Ideas & Short Essays
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Will protests stop Trump?

My time is winding down here in McCarthy, and so I’m trying to enjoy the last week of my time in Alaska, which isn’t hard to do with all the September sunshine, a welcome relief after an Angry August of rain and cold. It’s also easy to enjoy the time here because as more and more folks disperse in the annual Alaska diaspora, the bar empties out save for locals.

Last night I was chatting with a local buddy at the bar. He lives in McCarthy now, but he’s originally from California. We started talking politics and culture, and eventually he began reminiscing about attending Iraq War  protests, back during the Bush years. The protests seemed to have left a distinct impression on him, mostly negative. They felt a bit ineffective, quixotic even. He mentioned a certain festival type of atmosphere, with fire jugglers.

I mostly remember the Iraq War from the other side, because in the early 2000’s I was still a conservative and still very hooked into right-wing media. I voted for Bush twice — enthusiastically in 2000 and then much less enthusiastically in 2004. During that era, I remember protests being reported by right-wing pundits as a trivial thing. For the right-wing media, protesters were a form of entertainment, especially for someone like Rush Limbaugh, who has a natural comic sense and has used that gift to great success in satirizing leftist protesters and activists.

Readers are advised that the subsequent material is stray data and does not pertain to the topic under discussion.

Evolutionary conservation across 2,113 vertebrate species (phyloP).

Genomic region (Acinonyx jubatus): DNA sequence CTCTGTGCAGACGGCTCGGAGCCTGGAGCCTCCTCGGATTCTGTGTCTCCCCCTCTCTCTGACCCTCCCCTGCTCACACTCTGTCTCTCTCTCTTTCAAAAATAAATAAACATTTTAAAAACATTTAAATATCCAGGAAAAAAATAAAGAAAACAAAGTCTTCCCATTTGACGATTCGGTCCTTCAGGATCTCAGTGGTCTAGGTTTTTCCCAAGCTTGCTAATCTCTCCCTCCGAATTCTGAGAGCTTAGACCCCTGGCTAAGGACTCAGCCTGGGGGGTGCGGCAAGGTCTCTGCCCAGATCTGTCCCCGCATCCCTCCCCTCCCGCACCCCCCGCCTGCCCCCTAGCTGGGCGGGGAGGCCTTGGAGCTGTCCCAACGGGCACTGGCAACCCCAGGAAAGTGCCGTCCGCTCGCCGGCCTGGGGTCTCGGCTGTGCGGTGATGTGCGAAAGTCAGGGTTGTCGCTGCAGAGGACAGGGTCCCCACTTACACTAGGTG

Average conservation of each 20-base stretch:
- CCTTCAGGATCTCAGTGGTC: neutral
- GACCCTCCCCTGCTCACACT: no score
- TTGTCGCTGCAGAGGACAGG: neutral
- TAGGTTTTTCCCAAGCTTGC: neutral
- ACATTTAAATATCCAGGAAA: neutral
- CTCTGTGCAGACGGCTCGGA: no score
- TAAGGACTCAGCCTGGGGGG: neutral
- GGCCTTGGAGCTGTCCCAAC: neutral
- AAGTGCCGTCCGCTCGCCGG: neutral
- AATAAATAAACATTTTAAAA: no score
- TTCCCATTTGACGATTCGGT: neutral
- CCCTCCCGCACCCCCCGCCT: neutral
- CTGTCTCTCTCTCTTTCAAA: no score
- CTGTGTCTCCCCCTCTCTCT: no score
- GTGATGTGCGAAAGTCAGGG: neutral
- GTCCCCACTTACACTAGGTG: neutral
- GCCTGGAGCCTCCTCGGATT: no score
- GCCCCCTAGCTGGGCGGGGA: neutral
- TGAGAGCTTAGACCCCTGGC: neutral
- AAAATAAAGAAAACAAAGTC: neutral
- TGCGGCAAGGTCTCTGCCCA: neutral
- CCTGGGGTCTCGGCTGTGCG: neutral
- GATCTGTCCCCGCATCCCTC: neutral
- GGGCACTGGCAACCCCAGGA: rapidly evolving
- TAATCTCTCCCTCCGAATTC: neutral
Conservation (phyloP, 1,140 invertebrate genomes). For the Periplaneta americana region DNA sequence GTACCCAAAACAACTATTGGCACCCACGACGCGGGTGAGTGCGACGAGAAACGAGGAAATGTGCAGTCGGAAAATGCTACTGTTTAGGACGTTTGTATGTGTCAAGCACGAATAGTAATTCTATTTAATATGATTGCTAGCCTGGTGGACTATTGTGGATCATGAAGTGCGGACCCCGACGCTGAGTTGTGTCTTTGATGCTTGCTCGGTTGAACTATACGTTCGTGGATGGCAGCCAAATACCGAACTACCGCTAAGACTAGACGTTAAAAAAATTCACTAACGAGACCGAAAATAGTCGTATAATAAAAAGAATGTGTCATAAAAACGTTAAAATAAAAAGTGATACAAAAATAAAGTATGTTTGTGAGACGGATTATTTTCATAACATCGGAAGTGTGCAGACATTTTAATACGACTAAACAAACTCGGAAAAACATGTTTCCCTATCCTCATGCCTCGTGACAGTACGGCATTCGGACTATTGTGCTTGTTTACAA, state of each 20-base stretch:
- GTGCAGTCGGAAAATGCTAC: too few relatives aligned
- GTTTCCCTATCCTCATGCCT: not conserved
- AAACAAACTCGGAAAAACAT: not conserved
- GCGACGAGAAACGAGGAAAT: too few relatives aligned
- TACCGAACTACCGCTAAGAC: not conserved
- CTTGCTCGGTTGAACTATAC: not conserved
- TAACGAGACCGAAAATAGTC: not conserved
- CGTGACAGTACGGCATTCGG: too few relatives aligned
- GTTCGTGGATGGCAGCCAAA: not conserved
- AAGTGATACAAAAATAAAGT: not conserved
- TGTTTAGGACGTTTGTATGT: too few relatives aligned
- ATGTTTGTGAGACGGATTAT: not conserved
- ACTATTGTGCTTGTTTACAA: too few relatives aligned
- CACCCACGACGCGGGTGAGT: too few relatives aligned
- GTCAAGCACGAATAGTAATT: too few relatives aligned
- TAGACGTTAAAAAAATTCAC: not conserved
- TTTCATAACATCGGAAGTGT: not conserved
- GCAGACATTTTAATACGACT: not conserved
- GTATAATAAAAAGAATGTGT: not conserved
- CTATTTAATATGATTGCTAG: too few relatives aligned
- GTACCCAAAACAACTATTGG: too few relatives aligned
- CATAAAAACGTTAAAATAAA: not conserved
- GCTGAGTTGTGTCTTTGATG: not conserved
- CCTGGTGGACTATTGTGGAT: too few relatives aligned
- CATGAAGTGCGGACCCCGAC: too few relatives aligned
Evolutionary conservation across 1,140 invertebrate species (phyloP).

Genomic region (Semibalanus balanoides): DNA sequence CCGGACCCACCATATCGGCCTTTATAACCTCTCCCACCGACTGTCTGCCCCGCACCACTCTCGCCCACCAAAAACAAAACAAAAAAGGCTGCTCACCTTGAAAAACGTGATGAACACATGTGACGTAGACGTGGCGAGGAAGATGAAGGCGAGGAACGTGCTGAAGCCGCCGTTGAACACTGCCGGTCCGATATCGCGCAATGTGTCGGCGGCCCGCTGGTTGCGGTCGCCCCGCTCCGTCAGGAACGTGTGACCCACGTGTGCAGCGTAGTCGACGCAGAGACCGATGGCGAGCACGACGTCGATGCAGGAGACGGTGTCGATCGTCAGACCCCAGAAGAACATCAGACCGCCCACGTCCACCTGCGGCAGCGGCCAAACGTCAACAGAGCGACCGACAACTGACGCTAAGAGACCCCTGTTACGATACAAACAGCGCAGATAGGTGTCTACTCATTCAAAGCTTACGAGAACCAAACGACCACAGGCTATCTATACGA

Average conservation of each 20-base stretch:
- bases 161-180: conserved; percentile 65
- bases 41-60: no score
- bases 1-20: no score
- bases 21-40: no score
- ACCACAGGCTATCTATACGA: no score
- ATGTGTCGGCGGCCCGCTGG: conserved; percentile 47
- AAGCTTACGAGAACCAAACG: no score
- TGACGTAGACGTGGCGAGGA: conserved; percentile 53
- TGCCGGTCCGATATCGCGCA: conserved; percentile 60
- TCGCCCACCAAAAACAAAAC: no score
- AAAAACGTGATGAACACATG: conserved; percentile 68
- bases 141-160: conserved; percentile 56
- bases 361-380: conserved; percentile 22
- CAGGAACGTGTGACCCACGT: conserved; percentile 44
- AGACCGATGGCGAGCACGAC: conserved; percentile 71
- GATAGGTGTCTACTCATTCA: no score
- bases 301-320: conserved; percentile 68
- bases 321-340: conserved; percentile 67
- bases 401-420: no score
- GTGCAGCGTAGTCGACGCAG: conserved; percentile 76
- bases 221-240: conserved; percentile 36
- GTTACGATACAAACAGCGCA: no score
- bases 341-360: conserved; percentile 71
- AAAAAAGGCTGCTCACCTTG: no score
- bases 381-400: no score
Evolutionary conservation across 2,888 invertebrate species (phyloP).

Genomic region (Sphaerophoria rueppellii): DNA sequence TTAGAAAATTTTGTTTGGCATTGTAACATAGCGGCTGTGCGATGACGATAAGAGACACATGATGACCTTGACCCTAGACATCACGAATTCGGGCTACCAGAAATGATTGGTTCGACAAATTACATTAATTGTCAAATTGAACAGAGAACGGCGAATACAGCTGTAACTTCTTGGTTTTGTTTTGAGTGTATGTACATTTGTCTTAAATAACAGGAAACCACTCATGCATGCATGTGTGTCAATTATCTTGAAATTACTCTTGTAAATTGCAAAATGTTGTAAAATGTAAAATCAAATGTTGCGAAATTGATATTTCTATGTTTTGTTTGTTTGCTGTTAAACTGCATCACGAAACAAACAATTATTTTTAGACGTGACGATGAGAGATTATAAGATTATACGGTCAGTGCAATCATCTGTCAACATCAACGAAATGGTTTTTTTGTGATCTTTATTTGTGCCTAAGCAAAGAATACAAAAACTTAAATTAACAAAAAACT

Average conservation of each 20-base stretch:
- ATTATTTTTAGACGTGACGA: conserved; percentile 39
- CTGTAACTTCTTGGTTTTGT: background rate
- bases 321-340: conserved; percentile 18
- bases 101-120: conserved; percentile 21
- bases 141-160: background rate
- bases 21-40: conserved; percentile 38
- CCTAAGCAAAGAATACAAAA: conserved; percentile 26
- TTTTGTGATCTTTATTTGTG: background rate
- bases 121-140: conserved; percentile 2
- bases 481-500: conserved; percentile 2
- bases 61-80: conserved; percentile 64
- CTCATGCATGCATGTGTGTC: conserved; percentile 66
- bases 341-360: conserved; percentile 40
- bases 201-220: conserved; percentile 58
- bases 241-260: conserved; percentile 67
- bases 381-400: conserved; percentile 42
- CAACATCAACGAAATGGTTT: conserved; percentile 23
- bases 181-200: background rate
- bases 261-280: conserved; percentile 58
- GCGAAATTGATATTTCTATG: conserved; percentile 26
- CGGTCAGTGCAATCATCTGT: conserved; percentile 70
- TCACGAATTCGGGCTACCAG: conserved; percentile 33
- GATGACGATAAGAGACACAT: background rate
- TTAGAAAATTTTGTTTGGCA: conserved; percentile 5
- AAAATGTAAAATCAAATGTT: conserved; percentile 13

Occupy L.A.

Khazraei Vajid conducting his own form of yoga in the meditation tent at the Occupy LA site in downtown Los Angeles, circa 2011

It only makes sense that protests would evolve, as politics changes. There are still violent protests in the traditional style, but a protest today might as well involve fire jugglers or meditation cushions.

But are protests effective? We live in a time period where activism is now mainstream, so more people than ever are attending protests. In the meantime, though, we have a government succeeding in a massive roll back of civil rights, and we have a President who is destroying the democratic foundations of the Republic as well as the governmental checks and balances put in place by the Founders — and they don’t give a shit about protests.

“Activists can win elections or win wars. There is no third option”

As Micah White puts it: “Just think of the three years many activists spent on Black Lives Matter versus the 18 months it took Trump to sweep into power.”

love-trumps-hate.jpg.jpeg

 

Micah White is an activist and was a co-founder of the Occupy Movement. Shortly after Trump’s election in 2016, he wrote Protests Won’t Stop Trump.

“Nominally democratic governments tolerate protest because elected representatives no longer feel compelled to heed protest. The end of protest is not the absence of protest. The end of protest is the proliferation of ineffective protests that are more like a ritualized performance of children than a mature, revolutionary challenge to the status quo.